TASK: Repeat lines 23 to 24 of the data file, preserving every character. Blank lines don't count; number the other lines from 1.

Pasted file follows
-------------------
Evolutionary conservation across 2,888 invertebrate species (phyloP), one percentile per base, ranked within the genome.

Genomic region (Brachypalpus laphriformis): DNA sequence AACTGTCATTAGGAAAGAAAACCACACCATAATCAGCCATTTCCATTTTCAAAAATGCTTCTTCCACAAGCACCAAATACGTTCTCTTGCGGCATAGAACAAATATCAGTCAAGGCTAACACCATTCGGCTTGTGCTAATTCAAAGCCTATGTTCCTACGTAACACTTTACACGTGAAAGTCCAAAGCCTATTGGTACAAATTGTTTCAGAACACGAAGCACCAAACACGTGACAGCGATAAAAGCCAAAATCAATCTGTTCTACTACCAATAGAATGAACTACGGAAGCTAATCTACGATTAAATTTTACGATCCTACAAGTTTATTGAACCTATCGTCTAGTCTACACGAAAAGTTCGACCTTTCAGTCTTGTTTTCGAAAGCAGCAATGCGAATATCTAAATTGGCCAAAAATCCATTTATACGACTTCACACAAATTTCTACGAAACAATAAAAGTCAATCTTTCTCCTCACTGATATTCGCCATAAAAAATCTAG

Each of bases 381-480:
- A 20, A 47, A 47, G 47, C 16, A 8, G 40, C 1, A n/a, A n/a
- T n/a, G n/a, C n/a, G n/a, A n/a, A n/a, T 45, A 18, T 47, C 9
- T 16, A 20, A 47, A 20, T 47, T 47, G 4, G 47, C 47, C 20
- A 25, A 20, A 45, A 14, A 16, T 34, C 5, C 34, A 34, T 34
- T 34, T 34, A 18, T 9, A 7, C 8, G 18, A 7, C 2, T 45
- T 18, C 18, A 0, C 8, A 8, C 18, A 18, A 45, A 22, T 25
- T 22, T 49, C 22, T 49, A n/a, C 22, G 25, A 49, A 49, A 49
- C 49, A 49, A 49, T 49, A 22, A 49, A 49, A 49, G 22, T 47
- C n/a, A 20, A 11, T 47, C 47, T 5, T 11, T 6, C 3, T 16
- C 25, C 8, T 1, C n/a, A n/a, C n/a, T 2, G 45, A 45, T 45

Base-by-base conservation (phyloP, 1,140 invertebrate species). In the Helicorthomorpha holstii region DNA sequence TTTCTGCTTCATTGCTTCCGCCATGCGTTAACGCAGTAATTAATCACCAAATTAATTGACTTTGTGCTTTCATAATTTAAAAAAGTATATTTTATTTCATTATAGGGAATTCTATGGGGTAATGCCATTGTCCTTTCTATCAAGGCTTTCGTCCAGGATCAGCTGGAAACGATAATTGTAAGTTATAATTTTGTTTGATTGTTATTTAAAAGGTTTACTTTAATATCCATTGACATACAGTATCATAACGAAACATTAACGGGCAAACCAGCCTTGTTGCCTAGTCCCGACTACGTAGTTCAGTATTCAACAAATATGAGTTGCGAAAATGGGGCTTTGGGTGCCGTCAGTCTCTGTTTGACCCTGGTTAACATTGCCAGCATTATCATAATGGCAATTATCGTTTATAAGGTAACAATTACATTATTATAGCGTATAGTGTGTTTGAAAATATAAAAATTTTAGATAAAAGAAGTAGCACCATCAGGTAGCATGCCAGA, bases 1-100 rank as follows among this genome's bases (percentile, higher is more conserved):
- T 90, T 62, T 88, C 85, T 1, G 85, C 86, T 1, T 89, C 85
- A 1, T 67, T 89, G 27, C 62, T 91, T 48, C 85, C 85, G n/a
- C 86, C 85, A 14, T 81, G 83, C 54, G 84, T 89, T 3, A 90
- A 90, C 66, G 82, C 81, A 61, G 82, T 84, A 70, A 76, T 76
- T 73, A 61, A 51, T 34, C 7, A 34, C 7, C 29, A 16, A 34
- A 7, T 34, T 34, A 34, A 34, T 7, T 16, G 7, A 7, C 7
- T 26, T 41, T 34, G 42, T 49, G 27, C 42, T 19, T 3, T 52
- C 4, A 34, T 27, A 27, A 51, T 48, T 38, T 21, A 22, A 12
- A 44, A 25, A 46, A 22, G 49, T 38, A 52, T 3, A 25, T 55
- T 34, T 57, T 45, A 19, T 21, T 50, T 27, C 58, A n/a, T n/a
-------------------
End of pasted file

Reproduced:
- A 44, A 25, A 46, A 22, G 49, T 38, A 52, T 3, A 25, T 55
- T 34, T 57, T 45, A 19, T 21, T 50, T 27, C 58, A n/a, T n/a